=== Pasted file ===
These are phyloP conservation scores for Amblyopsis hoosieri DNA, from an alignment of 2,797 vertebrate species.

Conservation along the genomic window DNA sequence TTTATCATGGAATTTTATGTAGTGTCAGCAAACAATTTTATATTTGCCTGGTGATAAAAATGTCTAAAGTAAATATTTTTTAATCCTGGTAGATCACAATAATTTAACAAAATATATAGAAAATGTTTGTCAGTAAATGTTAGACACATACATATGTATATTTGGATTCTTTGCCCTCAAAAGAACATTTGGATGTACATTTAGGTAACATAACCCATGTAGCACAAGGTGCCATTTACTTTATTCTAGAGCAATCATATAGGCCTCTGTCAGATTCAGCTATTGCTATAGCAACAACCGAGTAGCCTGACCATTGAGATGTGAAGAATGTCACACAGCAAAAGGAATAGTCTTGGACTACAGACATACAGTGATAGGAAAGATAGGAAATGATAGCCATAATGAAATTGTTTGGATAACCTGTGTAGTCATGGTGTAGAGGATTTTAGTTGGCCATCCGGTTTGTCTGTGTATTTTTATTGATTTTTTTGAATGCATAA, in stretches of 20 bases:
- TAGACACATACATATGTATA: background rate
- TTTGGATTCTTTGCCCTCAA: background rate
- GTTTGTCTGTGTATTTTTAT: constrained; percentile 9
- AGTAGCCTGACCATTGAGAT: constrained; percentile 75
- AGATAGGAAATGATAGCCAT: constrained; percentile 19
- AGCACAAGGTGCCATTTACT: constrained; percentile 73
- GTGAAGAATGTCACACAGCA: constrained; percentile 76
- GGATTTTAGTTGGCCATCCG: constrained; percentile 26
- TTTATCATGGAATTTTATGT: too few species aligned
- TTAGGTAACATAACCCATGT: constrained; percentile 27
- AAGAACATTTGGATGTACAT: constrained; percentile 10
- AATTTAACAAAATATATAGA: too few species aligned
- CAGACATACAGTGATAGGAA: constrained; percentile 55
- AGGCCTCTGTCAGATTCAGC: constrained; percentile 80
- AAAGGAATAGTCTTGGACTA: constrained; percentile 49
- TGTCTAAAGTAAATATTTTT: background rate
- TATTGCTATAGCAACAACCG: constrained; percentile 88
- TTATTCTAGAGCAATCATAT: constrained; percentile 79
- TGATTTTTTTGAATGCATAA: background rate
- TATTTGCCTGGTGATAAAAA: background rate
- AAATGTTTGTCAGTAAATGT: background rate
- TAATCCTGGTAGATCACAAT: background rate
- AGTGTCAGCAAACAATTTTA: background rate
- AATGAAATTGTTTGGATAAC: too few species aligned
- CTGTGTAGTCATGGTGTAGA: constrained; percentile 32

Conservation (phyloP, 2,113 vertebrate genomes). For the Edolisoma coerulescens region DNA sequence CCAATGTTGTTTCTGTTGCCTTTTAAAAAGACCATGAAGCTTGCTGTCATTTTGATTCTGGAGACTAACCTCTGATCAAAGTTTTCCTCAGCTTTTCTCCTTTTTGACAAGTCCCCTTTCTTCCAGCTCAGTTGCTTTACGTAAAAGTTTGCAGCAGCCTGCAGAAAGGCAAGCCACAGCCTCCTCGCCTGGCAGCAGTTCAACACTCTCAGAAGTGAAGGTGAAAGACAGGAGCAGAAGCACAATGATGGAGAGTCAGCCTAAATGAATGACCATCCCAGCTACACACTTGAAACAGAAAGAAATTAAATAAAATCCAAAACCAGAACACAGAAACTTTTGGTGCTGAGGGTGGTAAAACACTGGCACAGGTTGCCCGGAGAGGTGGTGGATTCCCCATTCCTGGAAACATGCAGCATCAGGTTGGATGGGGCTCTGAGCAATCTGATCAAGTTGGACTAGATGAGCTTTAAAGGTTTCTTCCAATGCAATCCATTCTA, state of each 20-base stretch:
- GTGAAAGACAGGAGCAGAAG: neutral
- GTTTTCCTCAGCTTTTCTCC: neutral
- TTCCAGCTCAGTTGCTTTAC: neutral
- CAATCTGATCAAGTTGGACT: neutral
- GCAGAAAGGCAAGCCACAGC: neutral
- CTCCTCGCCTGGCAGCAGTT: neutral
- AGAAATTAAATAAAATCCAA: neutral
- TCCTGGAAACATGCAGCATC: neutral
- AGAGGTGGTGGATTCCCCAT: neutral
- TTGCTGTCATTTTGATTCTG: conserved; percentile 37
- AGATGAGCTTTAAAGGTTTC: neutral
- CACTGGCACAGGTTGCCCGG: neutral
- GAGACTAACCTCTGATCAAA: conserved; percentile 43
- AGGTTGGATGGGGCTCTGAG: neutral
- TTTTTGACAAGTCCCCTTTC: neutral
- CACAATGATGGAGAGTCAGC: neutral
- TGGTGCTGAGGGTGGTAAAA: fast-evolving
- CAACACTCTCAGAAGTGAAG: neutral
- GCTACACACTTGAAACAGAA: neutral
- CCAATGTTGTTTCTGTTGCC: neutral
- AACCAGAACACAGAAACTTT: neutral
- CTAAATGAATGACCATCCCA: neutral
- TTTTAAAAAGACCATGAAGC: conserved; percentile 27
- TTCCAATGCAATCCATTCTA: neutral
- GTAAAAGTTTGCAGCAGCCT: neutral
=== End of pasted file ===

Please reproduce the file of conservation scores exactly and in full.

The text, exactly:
These are phyloP conservation scores for Amblyopsis hoosieri DNA, from an alignment of 2,797 vertebrate species.

Conservation along the genomic window DNA sequence TTTATCATGGAATTTTATGTAGTGTCAGCAAACAATTTTATATTTGCCTGGTGATAAAAATGTCTAAAGTAAATATTTTTTAATCCTGGTAGATCACAATAATTTAACAAAATATATAGAAAATGTTTGTCAGTAAATGTTAGACACATACATATGTATATTTGGATTCTTTGCCCTCAAAAGAACATTTGGATGTACATTTAGGTAACATAACCCATGTAGCACAAGGTGCCATTTACTTTATTCTAGAGCAATCATATAGGCCTCTGTCAGATTCAGCTATTGCTATAGCAACAACCGAGTAGCCTGACCATTGAGATGTGAAGAATGTCACACAGCAAAAGGAATAGTCTTGGACTACAGACATACAGTGATAGGAAAGATAGGAAATGATAGCCATAATGAAATTGTTTGGATAACCTGTGTAGTCATGGTGTAGAGGATTTTAGTTGGCCATCCGGTTTGTCTGTGTATTTTTATTGATTTTTTTGAATGCATAA, in stretches of 20 bases:
- TAGACACATACATATGTATA: background rate
- TTTGGATTCTTTGCCCTCAA: background rate
- GTTTGTCTGTGTATTTTTAT: constrained; percentile 9
- AGTAGCCTGACCATTGAGAT: constrained; percentile 75
- AGATAGGAAATGATAGCCAT: constrained; percentile 19
- AGCACAAGGTGCCATTTACT: constrained; percentile 73
- GTGAAGAATGTCACACAGCA: constrained; percentile 76
- GGATTTTAGTTGGCCATCCG: constrained; percentile 26
- TTTATCATGGAATTTTATGT: too few species aligned
- TTAGGTAACATAACCCATGT: constrained; percentile 27
- AAGAACATTTGGATGTACAT: constrained; percentile 10
- AATTTAACAAAATATATAGA: too few species aligned
- CAGACATACAGTGATAGGAA: constrained; percentile 55
- AGGCCTCTGTCAGATTCAGC: constrained; percentile 80
- AAAGGAATAGTCTTGGACTA: constrained; percentile 49
- TGTCTAAAGTAAATATTTTT: background rate
- TATTGCTATAGCAACAACCG: constrained; percentile 88
- TTATTCTAGAGCAATCATAT: constrained; percentile 79
- TGATTTTTTTGAATGCATAA: background rate
- TATTTGCCTGGTGATAAAAA: background rate
- AAATGTTTGTCAGTAAATGT: background rate
- TAATCCTGGTAGATCACAAT: background rate
- AGTGTCAGCAAACAATTTTA: background rate
- AATGAAATTGTTTGGATAAC: too few species aligned
- CTGTGTAGTCATGGTGTAGA: constrained; percentile 32

Conservation (phyloP, 2,113 vertebrate genomes). For the Edolisoma coerulescens region DNA sequence CCAATGTTGTTTCTGTTGCCTTTTAAAAAGACCATGAAGCTTGCTGTCATTTTGATTCTGGAGACTAACCTCTGATCAAAGTTTTCCTCAGCTTTTCTCCTTTTTGACAAGTCCCCTTTCTTCCAGCTCAGTTGCTTTACGTAAAAGTTTGCAGCAGCCTGCAGAAAGGCAAGCCACAGCCTCCTCGCCTGGCAGCAGTTCAACACTCTCAGAAGTGAAGGTGAAAGACAGGAGCAGAAGCACAATGATGGAGAGTCAGCCTAAATGAATGACCATCCCAGCTACACACTTGAAACAGAAAGAAATTAAATAAAATCCAAAACCAGAACACAGAAACTTTTGGTGCTGAGGGTGGTAAAACACTGGCACAGGTTGCCCGGAGAGGTGGTGGATTCCCCATTCCTGGAAACATGCAGCATCAGGTTGGATGGGGCTCTGAGCAATCTGATCAAGTTGGACTAGATGAGCTTTAAAGGTTTCTTCCAATGCAATCCATTCTA, state of each 20-base stretch:
- GTGAAAGACAGGAGCAGAAG: neutral
- GTTTTCCTCAGCTTTTCTCC: neutral
- TTCCAGCTCAGTTGCTTTAC: neutral
- CAATCTGATCAAGTTGGACT: neutral
- GCAGAAAGGCAAGCCACAGC: neutral
- CTCCTCGCCTGGCAGCAGTT: neutral
- AGAAATTAAATAAAATCCAA: neutral
- TCCTGGAAACATGCAGCATC: neutral
- AGAGGTGGTGGATTCCCCAT: neutral
- TTGCTGTCATTTTGATTCTG: conserved; percentile 37
- AGATGAGCTTTAAAGGTTTC: neutral
- CACTGGCACAGGTTGCCCGG: neutral
- GAGACTAACCTCTGATCAAA: conserved; percentile 43
- AGGTTGGATGGGGCTCTGAG: neutral
- TTTTTGACAAGTCCCCTTTC: neutral
- CACAATGATGGAGAGTCAGC: neutral
- TGGTGCTGAGGGTGGTAAAA: fast-evolving
- CAACACTCTCAGAAGTGAAG: neutral
- GCTACACACTTGAAACAGAA: neutral
- CCAATGTTGTTTCTGTTGCC: neutral
- AACCAGAACACAGAAACTTT: neutral
- CTAAATGAATGACCATCCCA: neutral
- TTTTAAAAAGACCATGAAGC: conserved; percentile 27
- TTCCAATGCAATCCATTCTA: neutral
- GTAAAAGTTTGCAGCAGCCT: neutral